Across the country and in D.C., people gathered Saturday afternoon to sweat it out, part of Cycle for Survival, an annual event to raise funds for research in hopes of defeating rare cancers.
Cycle for Survival is 13 years old and 100 percent of funds raised by teams that were spinning at Equinox Sports Clubs in Northwest and at several locations across the country, will be allocated within six months to fund research at Memorial Sloan Kettering in New York.
For Michele Lynch, this fun, high-energy event hits close to home. Her fiancé was diagnosed with metastatic melanoma a short time before they got married.
“We were living abroad. It was three weeks before our wedding, so it was a very crazy time,” she said.
He took part in a clinical trial through Memorial Sloan Kettering, “where he had really great results and we had 18 months of being a married couple, but he — we had that dreaded appointment that no one wants to have where they said there’s nothing else we can do,” she said.
Elizabeth Stevens cycles to raise research money so other patients and families battling thyroid, brain, ovarian, pancreatic, childhood and other rare cancers don’t have to share the pain of losing a loved one to these diseases.
This was her fourth time participating in Cycle for Survival. Her first year was with her late husband when he was diagnosed with a rare cancer called sarcoma. “This became just such a fun event for us to channel our energy and feel like we were making a difference for rare cancer research,” Stevens said.
Since 2007, more than $210 million has been raised for rare cancer research through Cycle for Survival.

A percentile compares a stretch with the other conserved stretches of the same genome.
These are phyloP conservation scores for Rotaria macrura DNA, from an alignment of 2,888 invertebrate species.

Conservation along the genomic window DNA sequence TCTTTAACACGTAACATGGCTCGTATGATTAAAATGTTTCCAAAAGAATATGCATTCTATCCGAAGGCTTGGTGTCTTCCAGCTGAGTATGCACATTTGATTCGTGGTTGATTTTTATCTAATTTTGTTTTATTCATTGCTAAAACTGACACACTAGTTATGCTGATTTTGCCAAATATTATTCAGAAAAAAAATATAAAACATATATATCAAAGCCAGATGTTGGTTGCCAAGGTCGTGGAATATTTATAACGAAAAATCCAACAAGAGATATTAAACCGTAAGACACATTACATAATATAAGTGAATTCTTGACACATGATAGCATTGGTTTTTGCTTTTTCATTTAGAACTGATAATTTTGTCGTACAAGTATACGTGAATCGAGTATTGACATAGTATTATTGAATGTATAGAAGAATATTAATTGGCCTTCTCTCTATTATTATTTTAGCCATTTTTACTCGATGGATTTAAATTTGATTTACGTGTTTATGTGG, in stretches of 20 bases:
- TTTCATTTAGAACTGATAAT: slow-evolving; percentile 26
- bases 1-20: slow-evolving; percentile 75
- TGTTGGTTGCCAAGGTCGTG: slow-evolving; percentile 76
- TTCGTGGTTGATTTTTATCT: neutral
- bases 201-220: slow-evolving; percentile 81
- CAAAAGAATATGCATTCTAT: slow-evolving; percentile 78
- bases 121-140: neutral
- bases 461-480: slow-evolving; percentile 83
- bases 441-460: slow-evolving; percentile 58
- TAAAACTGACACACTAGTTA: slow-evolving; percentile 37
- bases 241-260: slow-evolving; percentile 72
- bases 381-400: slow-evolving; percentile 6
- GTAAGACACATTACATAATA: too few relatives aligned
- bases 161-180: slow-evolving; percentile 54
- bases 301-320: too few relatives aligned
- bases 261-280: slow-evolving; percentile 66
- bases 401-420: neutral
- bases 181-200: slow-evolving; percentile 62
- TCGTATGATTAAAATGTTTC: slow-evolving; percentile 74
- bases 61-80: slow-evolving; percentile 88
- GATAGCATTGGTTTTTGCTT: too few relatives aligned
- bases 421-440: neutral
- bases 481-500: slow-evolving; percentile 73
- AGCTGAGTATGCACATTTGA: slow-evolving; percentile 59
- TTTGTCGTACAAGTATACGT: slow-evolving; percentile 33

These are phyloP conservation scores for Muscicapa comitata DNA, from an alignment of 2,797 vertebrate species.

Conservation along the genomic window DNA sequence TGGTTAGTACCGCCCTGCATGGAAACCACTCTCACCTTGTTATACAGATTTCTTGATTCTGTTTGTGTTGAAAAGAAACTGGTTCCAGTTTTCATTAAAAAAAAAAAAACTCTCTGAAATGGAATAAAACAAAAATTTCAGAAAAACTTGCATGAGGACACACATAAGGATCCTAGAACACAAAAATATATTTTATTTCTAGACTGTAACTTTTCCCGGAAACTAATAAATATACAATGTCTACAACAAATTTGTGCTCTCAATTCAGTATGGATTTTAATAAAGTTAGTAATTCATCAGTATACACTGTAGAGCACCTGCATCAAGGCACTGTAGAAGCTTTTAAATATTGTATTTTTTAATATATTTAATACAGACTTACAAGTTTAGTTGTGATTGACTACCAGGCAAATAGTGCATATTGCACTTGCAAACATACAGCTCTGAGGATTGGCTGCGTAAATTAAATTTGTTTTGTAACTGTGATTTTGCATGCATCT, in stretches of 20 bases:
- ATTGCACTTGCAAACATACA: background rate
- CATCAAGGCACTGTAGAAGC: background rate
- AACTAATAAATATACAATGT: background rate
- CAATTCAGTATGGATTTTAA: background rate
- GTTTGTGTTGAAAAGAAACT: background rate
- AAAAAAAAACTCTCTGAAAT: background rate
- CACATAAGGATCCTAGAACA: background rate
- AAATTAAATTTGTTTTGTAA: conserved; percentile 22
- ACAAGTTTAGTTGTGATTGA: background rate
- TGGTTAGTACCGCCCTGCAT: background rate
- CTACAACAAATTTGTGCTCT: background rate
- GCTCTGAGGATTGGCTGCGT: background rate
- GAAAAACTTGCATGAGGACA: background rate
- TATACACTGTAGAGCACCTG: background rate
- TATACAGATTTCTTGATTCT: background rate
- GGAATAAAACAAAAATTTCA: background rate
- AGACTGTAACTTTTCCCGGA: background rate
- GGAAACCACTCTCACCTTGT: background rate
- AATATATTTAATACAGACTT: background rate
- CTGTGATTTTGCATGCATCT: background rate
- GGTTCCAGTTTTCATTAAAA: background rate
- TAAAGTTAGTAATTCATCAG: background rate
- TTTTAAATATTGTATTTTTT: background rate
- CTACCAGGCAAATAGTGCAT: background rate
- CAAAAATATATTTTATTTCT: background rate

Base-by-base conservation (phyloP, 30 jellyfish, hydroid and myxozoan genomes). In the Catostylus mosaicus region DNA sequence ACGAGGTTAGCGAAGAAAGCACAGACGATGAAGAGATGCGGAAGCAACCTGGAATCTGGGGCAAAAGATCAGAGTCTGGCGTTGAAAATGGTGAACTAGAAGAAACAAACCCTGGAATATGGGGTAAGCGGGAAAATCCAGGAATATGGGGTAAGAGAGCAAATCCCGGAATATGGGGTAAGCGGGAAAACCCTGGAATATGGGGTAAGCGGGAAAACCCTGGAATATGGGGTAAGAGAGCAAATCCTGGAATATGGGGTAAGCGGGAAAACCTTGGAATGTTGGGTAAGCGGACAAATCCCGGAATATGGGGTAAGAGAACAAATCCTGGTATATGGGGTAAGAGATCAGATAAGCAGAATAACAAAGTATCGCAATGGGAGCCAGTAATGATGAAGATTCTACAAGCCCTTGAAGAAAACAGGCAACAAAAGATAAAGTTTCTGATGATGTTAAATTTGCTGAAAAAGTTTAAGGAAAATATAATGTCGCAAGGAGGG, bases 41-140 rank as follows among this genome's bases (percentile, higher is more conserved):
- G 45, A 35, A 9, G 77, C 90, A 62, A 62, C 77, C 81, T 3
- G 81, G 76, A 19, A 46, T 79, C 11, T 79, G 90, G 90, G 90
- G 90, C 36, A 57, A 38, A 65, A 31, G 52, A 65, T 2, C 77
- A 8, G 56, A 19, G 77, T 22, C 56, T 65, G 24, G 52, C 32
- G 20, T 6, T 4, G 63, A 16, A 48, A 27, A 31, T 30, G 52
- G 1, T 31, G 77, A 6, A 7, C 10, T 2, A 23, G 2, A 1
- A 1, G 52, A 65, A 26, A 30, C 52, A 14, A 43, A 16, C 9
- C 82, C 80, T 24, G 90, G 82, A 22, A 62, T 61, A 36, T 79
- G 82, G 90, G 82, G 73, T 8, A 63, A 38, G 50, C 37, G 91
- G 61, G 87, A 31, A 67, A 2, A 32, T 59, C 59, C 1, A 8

Dr. Gopa Iyer, a medical oncologist with Memorial Sloan Kettering Cancer Center, said funding from past cycling events is having a direct impact on options for bladder cancer patients. It could mean treatment without surgery for some.
“One of the things that we know and have known, actually for many years, is that some patients who have bladder cancer are extremely sensitive to chemotherapy, that their tumors actually can literally melt away with chemotherapy. But right now, all patients with bladder cancer still have to go through a very invasive surgery to actually remove their entire bladder. Typically, it’s replaced with a bag on the outside to hold their urine, which clearly is a major impact on their quality of life and their body image overall.”
Iyer said that led them to look into what makes those tumors so sensitive to chemotherapy.
“And then we asked the next question which is, ‘If they had such a great response, maybe that’s all they need and they don’t need to go through that surgery at all.’”
Iyer said that they looked at the tumors of hundreds of bladder cancer patients and did genetic sequencing on them.
“And what we found is that there are certain genetic mutations that are only found in patients who respond to chemotherapy and never found in the patients who don’t respond to chemotherapy. So if we can use those mutations now to be able to select ahead of time who’s going to have a great response to chemotherapy, maybe we can also offer them a bladder-sparing approach.”
Iyer said a clinical trial opened about five months ago, and people don’t have to be treated at Memorial Sloan Kettering in order to have their bladder tumors sequenced as part of the trial.
“This is what we call a cooperative group study which basically means that there are hospitals around the country that participate in this study. So, as long as they can basically give the chemotherapy to the patient, they can have all of their treatment at the local hospital.”
WTOP’s Liz Anderson reported from Washington.
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